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Mariano’s Moment

(Photo by the great Bob Leverone)

(Photo by the great Bob Leverone)

Love ‘em or hate ‘em, the New York Yankees have produced the best players in baseball through the decades and the All-Star game sendoff last night for retiring closer, Mariano Rivera, produced one of the single, most iconic moments in the history of the sport.

When the best reliever to ever play the game was brought in to pitch the 8th inning he did not know there was a conspiracy afoot. The players on the American League squad had worked it all out. With the exception of the catcher, they would not take their places in the field until after the standing ovation from the New York crowd. And so the Panamanian-born Rivera stood alone, by himself, on the pitcher’s mound, his eyes welling up with tears. His fellow All-Stars from both leagues lined up in front of their dugouts, applauding.

As he was showered with love and respect from the players and fans and umpires, Rivera, as he has throughout his career, epitomized dignity and grace. And sheer talent. You don’t see too many 43 year-olds playing this game. But this is no ordinary player. He wasn’t selected for the All-Star game for the sentimental value. He got selected because he’s still earning it. He has an ERA under 2.00. He has 30 saves. He is a living legend and we are all fortunate to have seen such a talent sometime in our lives.

I am old enough to have seen Mickey Mantle, but at the time he was just a shadow of what he’d been. It was maybe five years ago when my friend from ABC News, Jeff Fitzgerald, invited me to a Yankee game back when I was living in the Big Apple. I distinctly remember Mariano coming into the game in the 9th for the save and Jeff saying, “You know, that’s the greatest closer of all time.” And everyone has known it for damn near two decades now.

So just for the record:

– 638 saves, already a major league record with about 20 more to go for the season at his current rate.

– A win/loss record of 77-60 and a career earned run average of 2.20.

– 13 All-Star games

– 5 World Series rings

– 1 World Series MVP award

– 1 ALCS MVP award

– 3-time League leader in saves

Not goodbye quite yet, Mr. Rivera, but that was one magic moment last night. Baseball fans from every nook and corner of the world, no matter what team they root for, will always remember him for his skill, that unhittable cut fastball and for being one of the class acts in the history of the game.

I Love Stealing Players from the Yankees

January 16, 2013 Leave a comment

Nats-Yankees

I’ll admit to being an intermittent Yankee fan through the years. It’s what happens when your own hometown doesn’t have a baseball team for over three decades. But now that we have this very cool ball club called the Washington Nationals, it was outrageously wonderful to learn yesterday that we had stolen last year’s closer for the Bronx Bombers.

That’s right, Rafael Soriano, the guy who stepped up for the great and injured Mariano Rivera last season is now going to be wearing a curly W on his hat. Analysts have been writing that the Nationals sent a statement by agreeing to pay so much money for the best free agent relief pitcher on the market. The statement being, basically, “Screw All of You.”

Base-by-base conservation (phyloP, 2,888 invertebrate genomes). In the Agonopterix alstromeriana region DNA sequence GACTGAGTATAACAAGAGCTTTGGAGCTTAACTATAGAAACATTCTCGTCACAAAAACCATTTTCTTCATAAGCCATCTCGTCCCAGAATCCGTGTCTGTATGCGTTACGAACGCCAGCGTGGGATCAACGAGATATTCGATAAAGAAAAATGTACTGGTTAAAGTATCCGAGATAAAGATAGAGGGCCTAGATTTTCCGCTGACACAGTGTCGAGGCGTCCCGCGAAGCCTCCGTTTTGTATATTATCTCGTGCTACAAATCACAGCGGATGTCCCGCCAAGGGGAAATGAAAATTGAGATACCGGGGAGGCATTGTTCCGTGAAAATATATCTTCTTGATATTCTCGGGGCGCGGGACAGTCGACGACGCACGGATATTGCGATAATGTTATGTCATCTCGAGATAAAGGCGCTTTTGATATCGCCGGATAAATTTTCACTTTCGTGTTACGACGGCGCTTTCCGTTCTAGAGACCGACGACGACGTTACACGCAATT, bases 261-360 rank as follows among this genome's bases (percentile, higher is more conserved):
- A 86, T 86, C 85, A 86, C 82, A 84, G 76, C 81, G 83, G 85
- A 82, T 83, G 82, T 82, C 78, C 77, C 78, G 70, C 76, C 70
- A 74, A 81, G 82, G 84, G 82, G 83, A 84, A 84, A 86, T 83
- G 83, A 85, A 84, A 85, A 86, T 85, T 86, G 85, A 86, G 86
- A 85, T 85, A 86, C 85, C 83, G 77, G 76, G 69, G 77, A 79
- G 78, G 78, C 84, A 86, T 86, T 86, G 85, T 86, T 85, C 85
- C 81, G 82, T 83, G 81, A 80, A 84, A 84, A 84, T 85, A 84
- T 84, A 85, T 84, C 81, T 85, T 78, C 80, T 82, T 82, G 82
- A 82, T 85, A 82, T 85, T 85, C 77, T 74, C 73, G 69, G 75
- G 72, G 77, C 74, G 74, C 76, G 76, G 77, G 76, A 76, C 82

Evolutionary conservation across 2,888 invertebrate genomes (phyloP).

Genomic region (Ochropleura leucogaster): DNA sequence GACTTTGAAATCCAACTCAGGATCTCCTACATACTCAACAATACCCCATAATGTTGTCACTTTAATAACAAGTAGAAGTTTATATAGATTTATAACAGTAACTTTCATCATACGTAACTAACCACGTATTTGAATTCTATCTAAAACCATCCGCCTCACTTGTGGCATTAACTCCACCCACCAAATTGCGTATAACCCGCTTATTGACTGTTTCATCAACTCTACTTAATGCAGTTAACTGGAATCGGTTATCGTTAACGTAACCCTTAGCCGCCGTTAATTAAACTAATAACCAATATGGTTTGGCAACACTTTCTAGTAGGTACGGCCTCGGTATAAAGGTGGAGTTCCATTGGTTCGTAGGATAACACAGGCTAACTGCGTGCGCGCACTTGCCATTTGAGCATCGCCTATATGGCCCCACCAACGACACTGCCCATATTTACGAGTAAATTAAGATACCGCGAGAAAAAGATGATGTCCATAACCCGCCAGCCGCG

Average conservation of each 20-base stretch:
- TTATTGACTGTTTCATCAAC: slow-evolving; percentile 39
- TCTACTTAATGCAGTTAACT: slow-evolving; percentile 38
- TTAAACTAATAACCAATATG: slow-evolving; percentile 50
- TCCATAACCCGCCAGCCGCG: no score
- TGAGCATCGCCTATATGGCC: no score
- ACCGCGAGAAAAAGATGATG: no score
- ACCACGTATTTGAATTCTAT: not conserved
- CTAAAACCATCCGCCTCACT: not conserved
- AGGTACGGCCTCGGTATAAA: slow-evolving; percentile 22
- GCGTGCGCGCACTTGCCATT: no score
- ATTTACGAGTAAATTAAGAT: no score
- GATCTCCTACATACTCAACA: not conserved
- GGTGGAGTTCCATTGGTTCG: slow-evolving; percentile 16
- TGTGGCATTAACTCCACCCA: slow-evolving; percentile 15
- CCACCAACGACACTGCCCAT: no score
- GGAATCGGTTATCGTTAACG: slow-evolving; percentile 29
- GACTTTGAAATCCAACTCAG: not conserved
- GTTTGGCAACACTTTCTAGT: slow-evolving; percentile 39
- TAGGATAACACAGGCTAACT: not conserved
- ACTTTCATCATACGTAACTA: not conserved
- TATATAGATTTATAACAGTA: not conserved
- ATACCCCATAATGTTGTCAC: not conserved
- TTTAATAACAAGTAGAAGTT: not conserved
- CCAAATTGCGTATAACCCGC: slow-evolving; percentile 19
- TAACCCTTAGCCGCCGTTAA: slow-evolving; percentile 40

See, the traditional baseball world made up of general managers, managers, owners and ornery old scouts who still spit tobacco products- doesn’t like the Washington ball club very much. They think we were crazy to sit Stephen Strasburg just to protect the young kid’s arm a year after Tommy John surgery. They see arrogance in Washington GM, Mike Rizzo’s approach because shutting down your star pitcher implies you’re keeping him healthy for all the future division titles, playoffs and World Series wins you’re going to be piling up.

Many in the traditional baseball world are also just plain crazy jealous. In Strasburg and Bryce Harper, the Nats lucked into two of the most remarkable players to come down the pike in about 20 years. The baseball establishment liked the Nats better when they were a doormat; a sorry little team from a rich but fickle market that used to have to pay a King’s ransom for any marquis talent (see Jason Werth).

But after a 98-win season and the realization that 87-year-old Nationals owner Ted Lerner is, in fact, one of the richest men in the world and certainly the wealthiest owner in the sport, suddenly old DC doesn’t looks so bad as a destination for premier talent.

But the fun part about stealing a Yankee is that back in our old insecure days, that’s what we beleaguered Washington fans thought was surely going to be the fate for our diamonds in the rough. That sometime in 2016 or 2017, Bryce Harper was going to be wearing pin stripes instead of the curly W- that it would be just a matter of time before Stephen Strasburg would someday be the opening day pitcher for the Yankees.

And now we have the Yankee closer- a decision that no doubt was actually made shortly after a chilly October night at Nationals Park when young relief ace, Drew Storen, picked the worst possible moment in the world to collapse. Blowing a six run lead in the deciding game of a playoff series is something you remember. And vow to never repeat.

Drew will get his chances in 2013, but it will be the Yankee closer, the 33-year old veteran Rafael Soriano who will be shutting the door on most nights. Young Drew will learn. But right now, it’s time for the formerly forlorn Nationals to rule the baseball world. And to their detractors: here’s a little tobacco juice in your eye.